There are 19 unique character templates, including templates representing the characters from Firefly, for players who want to jump right in and start playing. Including the character creation rules and a multitude of templates allows players to get a lot of mileage out of the Firefly: RPG Preview. This is unlike any other RPG Preview/Beginner’s product I have encountered. Most other games only include around 6 template characters and give absolutely no indication of how a player might go about designing their own unique character for a game–I’m looking at you Star Wars: Edge of The Empire Beginners Box. Compared to the Firefly: RPG Preview every other game preview sucks in this regard.
Finally, on a more personal note, I must confess that I found the game terminology confusing from time-to-time. I suspect that this is due to the fact that I have been role playing for many years, and I am used to more standard gaming conventions when it comes to describing game mechanics. So it is entirely possible that the excessive television terminology I found burdensome–plot points, big damn hero dice, etc–would be more natural for others.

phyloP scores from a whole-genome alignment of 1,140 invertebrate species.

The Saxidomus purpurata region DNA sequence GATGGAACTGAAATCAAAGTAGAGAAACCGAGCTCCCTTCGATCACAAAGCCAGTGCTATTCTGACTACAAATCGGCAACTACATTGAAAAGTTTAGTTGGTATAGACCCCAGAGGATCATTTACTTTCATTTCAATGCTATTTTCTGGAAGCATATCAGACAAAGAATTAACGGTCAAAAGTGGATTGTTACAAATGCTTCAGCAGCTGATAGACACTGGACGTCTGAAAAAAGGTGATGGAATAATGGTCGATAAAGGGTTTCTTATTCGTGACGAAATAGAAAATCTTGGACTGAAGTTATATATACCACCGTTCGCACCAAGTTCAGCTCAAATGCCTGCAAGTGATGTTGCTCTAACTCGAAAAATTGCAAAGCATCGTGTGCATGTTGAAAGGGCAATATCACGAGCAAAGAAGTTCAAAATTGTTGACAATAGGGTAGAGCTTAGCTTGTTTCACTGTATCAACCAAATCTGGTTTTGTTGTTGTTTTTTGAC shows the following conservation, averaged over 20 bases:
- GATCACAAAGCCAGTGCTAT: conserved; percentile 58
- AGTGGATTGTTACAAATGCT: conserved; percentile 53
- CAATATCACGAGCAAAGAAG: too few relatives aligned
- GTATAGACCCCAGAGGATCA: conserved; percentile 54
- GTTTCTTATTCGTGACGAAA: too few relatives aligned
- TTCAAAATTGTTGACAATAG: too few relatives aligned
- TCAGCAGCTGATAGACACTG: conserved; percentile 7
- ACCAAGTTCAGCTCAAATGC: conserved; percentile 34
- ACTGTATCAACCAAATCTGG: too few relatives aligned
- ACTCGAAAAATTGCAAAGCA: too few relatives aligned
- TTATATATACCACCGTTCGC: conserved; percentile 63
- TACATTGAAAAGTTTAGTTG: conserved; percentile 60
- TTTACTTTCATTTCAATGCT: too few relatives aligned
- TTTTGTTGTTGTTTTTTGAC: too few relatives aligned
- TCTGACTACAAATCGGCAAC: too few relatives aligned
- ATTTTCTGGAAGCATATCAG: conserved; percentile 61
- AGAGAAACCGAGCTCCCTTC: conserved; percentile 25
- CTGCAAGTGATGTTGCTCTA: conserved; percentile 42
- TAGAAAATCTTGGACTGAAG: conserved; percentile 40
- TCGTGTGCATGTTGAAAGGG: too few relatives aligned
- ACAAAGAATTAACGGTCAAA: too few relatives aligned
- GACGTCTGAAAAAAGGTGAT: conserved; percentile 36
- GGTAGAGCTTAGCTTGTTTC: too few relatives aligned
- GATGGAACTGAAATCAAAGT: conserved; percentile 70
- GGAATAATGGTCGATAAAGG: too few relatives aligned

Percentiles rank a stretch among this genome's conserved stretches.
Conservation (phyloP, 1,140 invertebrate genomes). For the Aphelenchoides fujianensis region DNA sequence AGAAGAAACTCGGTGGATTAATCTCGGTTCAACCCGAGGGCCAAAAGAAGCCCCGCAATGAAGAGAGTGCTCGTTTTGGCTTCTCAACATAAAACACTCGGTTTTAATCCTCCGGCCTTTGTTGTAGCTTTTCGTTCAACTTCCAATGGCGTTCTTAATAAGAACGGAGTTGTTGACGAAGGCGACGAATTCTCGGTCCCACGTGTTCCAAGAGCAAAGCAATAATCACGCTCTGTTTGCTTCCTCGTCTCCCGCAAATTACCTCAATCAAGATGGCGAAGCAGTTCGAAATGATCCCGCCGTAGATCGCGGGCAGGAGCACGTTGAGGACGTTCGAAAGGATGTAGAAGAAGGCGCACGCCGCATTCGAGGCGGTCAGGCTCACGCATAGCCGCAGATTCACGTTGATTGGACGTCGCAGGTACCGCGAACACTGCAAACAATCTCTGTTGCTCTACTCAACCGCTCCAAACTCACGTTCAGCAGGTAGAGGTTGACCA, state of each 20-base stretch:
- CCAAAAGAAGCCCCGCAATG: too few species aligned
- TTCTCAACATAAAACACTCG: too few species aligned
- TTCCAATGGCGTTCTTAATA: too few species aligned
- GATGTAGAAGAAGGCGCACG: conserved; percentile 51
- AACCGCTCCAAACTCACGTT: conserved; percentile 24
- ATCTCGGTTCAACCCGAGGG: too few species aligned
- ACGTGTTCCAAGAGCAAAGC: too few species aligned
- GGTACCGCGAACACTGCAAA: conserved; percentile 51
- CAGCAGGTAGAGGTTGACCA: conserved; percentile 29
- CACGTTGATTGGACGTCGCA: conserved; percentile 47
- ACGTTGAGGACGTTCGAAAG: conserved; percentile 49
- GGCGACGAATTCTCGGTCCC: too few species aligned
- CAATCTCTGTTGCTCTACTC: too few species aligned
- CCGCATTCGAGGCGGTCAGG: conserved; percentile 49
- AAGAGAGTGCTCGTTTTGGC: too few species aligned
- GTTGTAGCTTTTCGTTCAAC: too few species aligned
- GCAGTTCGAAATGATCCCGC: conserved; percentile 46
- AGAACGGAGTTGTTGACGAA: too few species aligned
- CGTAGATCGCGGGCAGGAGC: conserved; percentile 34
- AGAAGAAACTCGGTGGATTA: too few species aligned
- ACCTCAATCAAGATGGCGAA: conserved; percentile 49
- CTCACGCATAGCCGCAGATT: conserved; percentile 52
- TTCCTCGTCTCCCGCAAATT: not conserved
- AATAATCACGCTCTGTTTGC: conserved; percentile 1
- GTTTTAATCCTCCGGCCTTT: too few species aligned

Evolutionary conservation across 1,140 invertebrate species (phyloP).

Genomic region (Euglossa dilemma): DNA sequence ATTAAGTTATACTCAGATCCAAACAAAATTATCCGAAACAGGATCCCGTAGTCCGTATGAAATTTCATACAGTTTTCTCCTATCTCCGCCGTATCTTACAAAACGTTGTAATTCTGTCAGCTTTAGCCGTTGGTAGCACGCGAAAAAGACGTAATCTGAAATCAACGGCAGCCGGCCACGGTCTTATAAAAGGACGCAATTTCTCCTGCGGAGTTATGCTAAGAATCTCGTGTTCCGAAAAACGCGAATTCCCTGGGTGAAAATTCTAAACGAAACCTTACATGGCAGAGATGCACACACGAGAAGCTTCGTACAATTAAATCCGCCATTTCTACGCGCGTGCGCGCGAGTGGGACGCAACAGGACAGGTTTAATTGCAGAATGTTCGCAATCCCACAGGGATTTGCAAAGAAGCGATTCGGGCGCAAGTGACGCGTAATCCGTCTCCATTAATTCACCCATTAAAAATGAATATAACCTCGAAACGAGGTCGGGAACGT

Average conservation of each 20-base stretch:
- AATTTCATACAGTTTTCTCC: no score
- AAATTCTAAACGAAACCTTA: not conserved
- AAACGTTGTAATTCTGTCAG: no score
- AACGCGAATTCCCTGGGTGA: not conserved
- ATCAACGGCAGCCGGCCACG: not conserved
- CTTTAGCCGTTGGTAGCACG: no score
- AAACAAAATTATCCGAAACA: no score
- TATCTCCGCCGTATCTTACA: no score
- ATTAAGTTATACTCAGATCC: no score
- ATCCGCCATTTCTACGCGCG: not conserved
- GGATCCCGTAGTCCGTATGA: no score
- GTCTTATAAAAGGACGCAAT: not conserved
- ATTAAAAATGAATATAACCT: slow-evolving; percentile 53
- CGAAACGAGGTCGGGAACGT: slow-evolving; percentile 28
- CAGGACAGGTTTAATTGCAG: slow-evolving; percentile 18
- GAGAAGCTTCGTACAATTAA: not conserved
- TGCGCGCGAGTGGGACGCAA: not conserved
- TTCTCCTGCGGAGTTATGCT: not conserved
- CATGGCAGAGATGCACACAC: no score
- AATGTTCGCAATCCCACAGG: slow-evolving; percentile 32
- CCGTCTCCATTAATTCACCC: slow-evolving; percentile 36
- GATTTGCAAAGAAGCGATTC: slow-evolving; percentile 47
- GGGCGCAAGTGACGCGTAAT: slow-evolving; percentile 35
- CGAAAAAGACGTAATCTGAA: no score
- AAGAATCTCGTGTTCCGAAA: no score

Outside of the presentation of the Cortex Plus system, the Firefly: Role-Playing Game Gen Con 2013 Preview contained a number of other resources for new players. These included a description of the Firefly ‘Verse, a synopsis of the events from the Firefly television show, the first 2 adventures from the Firefly: RPG’s adventure series Echoes of War, and a guide to role playing games for new players.
While I did not need a refresher on the Firefly universe or the television series, I think these are great resources to have. While the Firefly: RPG is intentionally aimed at people who are already Firefly fans, I do think there is something compelling about Joss Whedon’s setting that is attractive to people who haven’t seen an episode of Firefly. Having the universe explained does a great job of selling the setting to those people.